War survivor Mariatu Kamara speaks for children at risk in conflict
Her story shows 'the devastation conflict has on children's lives but also the power of the human spirit.'
S. Darby/Canadian War Museum
Mariatu Kamara has just arrived in Ottawa to help promote an exhibition on women civilians caught in the crossfire of conflicts at the Canadian War Museum.
Ms. Kamara, who lived through the civil war in Sierra Leone, hopes events like this will help raise awareness about the impact of war on civilians, particularly children.
She exudes a natural warmth. But she also seems self-conscious about her appearance: At the end of her arms are stumps where there once were hands.
They are reminders of the depths of barbarism to which Sierra Leone sank during a devastating civil war between 1991 and 2002. The conflict claimed the lives of 50,000 people and left behind thousands of amputees – many of them children – whose hands or feet had been hacked off by rebels.
In 1999, Kamara, then a 12-year-old farm girl, was abducted from her family by rebel soldiers who were not much older than she was. While they pointed guns at her head, they cut off both her hands, telling her they were doing it so that she would never be able to vote.
The passage of time still hasn't dulled her sense of shock and bewilderment.
"Imagine! A 12-year-old girl! For goodness' sake! I mean, cutting off her hands! What do you expect that girl to become like?" Kamara recalls.
She passed out after the attack. After regaining consciousness, she found herself amid a sea of dead bodies in a village on fire. She managed to crawl into a forest, where she spent the night.
The next day, she met a man whose act of kindness changed her life: He offered her a mango to eat.
"Just the fact that that was my first fruit after I was released by the rebels and also the first food..., you know, after I lost my hands...," she says, welling up with emotion at the memory.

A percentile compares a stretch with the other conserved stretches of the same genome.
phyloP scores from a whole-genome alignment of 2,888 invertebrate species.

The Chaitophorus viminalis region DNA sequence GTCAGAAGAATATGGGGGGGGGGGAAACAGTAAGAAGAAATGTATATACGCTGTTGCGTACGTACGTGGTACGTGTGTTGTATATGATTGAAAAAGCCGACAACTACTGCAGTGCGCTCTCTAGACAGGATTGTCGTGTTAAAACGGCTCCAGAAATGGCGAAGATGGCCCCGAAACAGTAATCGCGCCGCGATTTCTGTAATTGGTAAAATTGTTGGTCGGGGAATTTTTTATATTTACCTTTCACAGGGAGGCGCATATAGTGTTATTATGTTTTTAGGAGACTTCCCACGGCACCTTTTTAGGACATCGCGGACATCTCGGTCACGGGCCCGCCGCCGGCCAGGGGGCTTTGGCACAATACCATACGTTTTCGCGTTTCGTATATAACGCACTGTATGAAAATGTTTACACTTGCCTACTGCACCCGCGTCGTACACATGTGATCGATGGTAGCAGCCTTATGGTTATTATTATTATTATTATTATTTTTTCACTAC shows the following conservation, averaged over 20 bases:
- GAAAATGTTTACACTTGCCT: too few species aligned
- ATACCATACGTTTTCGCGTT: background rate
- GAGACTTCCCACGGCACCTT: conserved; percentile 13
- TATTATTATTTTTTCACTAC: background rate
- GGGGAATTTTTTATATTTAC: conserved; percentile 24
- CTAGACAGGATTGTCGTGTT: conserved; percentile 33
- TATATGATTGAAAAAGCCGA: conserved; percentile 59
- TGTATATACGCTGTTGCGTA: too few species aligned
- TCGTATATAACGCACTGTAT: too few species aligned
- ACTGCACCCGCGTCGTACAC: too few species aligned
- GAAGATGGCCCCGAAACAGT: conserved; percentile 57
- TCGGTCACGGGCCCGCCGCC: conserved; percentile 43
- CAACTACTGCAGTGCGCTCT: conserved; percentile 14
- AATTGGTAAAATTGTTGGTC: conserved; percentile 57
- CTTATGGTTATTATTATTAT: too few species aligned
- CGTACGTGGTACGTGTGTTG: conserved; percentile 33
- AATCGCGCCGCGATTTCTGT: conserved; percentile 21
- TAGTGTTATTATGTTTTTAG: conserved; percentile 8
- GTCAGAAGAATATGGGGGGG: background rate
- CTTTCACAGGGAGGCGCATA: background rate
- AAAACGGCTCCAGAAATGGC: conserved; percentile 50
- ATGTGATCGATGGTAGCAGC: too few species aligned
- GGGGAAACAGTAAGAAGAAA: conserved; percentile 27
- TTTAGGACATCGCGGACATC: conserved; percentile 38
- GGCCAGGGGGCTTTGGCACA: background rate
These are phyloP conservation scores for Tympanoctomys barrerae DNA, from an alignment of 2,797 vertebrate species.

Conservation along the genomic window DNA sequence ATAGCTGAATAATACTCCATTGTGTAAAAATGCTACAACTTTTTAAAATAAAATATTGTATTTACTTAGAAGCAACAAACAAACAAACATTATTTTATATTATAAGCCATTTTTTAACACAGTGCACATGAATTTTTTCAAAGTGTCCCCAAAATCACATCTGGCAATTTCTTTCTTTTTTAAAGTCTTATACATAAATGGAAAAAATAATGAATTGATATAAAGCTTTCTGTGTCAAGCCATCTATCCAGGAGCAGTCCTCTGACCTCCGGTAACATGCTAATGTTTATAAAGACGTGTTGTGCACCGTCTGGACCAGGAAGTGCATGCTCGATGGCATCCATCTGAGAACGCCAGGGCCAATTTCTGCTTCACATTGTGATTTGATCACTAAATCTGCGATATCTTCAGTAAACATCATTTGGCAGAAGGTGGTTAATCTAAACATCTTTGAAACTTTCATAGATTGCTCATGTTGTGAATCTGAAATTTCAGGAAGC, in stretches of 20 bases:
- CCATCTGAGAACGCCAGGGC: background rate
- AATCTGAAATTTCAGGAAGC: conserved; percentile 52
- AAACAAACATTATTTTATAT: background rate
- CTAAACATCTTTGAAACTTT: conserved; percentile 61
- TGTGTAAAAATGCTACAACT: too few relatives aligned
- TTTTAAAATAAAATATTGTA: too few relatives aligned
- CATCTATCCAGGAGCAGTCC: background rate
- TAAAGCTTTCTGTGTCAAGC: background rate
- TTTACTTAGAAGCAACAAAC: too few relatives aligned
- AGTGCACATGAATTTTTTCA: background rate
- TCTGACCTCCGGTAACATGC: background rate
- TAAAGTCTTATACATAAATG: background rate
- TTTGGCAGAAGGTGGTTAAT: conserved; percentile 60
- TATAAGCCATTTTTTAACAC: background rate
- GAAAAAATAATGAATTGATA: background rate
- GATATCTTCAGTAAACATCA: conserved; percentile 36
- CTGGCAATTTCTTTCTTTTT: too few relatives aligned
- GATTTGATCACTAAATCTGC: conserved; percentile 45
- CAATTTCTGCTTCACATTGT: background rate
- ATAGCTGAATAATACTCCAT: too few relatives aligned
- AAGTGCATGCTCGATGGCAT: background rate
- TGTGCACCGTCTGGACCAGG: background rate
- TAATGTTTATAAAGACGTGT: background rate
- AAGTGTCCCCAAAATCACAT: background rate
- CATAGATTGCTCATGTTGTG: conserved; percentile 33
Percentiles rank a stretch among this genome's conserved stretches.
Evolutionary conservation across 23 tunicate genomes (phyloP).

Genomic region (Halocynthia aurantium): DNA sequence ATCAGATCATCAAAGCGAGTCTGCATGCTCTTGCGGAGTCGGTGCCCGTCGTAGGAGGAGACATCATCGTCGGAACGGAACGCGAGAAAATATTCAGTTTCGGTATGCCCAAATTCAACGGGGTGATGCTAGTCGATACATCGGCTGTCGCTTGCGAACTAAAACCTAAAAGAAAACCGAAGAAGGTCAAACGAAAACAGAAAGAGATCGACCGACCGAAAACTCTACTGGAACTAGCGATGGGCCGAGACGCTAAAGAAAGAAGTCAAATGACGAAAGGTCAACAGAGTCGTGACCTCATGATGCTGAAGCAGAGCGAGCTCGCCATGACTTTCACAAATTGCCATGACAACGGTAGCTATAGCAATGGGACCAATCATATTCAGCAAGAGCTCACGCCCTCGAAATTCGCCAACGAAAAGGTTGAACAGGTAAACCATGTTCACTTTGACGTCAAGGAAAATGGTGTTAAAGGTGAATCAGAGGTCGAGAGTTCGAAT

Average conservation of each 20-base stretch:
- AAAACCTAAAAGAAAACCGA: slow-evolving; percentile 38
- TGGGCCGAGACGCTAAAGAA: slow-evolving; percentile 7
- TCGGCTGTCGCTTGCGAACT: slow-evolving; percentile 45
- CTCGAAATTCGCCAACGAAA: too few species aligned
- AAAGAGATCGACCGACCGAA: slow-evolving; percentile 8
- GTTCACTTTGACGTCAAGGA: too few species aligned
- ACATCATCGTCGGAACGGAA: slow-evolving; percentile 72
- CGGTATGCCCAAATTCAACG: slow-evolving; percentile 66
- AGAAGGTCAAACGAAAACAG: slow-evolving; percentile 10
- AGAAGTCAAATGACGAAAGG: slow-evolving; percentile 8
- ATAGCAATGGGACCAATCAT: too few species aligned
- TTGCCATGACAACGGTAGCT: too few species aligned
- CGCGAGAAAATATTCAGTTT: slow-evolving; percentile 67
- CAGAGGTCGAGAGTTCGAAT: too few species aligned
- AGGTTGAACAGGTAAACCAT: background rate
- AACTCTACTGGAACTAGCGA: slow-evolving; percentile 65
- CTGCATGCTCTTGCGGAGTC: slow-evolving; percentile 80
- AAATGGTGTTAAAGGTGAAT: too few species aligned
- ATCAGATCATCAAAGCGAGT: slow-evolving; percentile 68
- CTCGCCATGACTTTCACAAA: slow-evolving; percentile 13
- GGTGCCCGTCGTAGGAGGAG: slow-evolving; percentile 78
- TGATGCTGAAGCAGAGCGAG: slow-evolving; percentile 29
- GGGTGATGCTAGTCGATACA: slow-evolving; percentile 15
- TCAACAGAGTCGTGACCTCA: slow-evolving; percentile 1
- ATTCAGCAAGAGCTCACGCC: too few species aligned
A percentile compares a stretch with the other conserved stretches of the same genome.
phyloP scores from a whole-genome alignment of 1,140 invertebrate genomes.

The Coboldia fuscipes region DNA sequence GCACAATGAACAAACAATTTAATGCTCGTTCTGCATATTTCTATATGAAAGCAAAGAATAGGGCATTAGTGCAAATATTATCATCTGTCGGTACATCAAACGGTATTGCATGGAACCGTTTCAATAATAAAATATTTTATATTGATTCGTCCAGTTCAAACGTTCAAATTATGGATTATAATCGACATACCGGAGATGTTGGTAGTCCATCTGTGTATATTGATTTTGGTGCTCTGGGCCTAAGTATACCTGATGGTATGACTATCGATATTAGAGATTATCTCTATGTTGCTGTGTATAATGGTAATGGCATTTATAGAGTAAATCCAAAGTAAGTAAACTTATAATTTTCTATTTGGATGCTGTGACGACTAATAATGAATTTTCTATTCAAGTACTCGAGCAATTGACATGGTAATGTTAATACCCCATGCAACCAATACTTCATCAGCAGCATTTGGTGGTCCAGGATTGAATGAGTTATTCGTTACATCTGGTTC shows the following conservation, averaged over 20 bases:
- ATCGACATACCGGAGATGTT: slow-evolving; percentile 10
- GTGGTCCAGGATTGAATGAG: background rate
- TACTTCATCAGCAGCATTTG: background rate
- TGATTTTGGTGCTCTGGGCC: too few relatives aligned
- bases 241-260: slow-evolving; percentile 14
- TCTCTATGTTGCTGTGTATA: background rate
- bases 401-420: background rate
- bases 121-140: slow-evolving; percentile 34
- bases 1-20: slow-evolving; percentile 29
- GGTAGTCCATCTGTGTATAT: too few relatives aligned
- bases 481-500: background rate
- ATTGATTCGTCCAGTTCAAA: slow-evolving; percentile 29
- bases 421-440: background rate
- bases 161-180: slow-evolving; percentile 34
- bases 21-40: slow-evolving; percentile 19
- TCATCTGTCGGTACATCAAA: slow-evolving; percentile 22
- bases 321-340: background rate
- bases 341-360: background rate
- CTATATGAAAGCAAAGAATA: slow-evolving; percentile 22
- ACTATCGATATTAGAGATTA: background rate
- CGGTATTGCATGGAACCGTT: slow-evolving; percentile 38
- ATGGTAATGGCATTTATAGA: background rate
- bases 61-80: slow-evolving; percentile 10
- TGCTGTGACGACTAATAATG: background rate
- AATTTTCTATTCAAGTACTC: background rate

"I wasn't able to hold the mango as I used to with my regular hands," she says.
While she knew life without hands was going to be difficult, she found the inner strength to carry on. That incident prompted the title of her autobiography, "The Bite of the Mango," which has now been published in a dozen languages.
Kamara spent three years in an amputee camp, where she was forced to beg on the street for survival.
But her situation was about to change dramatically. A Canadian family read about her plight in a news-paper and offered her a home.
For Kamara, it was a lifeline.
"I was happy. I didn't know anything about Canada. I was happy to get out of where I was, to go somewhere where I could have a better life," she recalls.
In Canada she completed public school. Today she is studying at a college in Toronto to become a social worker. Remarkably, she works without the use of prosthetics.
"If I am counseling a victim, I will be able to use my own experience and be able to understand where they are coming from," she says enthusiastically.
She is also busy in her role as UNICEF Canada's Special Representative for Children in Armed Conflict. Talking from the heart and personal experience, she makes a powerful impression on groups she addresses in Canada, the United States, and elsewhere.
Kamara's story "demonstrates the devastation conflict has on children's lives but also the power of the human spirit," says Lindsay Seeger, manager of community engagement for UNICEF Canada.
Doreen Waugh, a teacher and librarian at College Street Public School in Smithville, Ontario, near Niagara Falls, says that a visit from Kamara left a profound impression on her students. Two students, in seventh and eighth grade, had been so inspired after reading Kamara's book that they invited her to speak at their school.
The girls prepared their classmates with a presentation about the conflict in Sierra Leone. Students also wanted to experience what life without hands would be like: They decided to spend the day with their hands covered by socks – forcing them to rely on fellow students for help.
Kamara's speech got the students thinking, Ms. Waugh says.
"They asked some good questions about her life and asked about how she manages," Waugh says.
The students – who were about the same age as Kamara was when she was attacked – were shocked by what they heard.
"It struck home that she had no idea why she was targeted," Waugh says. "It was such a random act. It was a paradigm shift [for the students] that it could happen to someone like them."
Kamara has been recognized for her work championing the cause of war victims by the Women's Refugee Commission, based in New York City, which honored her with a Voice of Courage award.
Liv Ullmann, the award-winning actress and cofounder of the commission, commended Kamara for her "incredible resilience in the face of adversity, for her compassion, and for her quest to tirelessly advocate for refugees and the displaced."
Kamara says she hopes to visit Sierra Leone soon – and she plans to ensure that her fellow war victims are high up on the list of priorities for President Ernest Bai Koroma. "When I go back, for sure, I will remind him!" she says.
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